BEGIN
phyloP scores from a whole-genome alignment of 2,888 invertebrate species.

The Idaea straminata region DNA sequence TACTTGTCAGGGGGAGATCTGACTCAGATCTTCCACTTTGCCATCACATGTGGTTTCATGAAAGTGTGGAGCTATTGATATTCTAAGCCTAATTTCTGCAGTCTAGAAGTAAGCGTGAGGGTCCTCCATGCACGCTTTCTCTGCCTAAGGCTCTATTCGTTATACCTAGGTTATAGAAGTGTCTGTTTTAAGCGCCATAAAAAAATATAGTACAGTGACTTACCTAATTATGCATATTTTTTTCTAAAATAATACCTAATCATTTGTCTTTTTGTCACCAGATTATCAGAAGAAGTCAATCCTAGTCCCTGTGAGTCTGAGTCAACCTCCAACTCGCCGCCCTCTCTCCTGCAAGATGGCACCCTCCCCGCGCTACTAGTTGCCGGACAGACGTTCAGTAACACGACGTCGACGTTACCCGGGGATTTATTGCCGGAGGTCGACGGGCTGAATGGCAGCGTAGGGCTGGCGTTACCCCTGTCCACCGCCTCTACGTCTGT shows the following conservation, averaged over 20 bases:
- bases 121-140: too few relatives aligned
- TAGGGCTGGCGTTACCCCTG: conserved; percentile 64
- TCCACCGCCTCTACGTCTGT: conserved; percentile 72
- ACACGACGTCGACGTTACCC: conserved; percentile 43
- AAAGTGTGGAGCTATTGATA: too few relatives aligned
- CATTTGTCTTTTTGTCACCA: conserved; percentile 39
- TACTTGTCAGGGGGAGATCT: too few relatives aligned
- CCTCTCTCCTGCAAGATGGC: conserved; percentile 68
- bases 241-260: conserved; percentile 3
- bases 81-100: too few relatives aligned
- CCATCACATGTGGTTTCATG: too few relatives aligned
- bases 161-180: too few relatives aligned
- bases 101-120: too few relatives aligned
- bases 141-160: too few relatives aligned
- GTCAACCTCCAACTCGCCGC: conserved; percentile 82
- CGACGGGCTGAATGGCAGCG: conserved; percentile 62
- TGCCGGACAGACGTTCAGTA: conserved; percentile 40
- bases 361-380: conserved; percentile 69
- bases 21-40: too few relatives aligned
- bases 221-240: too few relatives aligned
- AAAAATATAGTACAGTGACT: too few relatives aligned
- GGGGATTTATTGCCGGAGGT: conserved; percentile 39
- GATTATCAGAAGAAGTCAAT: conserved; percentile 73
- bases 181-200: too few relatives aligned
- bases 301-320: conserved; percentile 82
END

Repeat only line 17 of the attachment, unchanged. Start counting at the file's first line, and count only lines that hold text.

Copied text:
- GTCAACCTCCAACTCGCCGC: conserved; percentile 82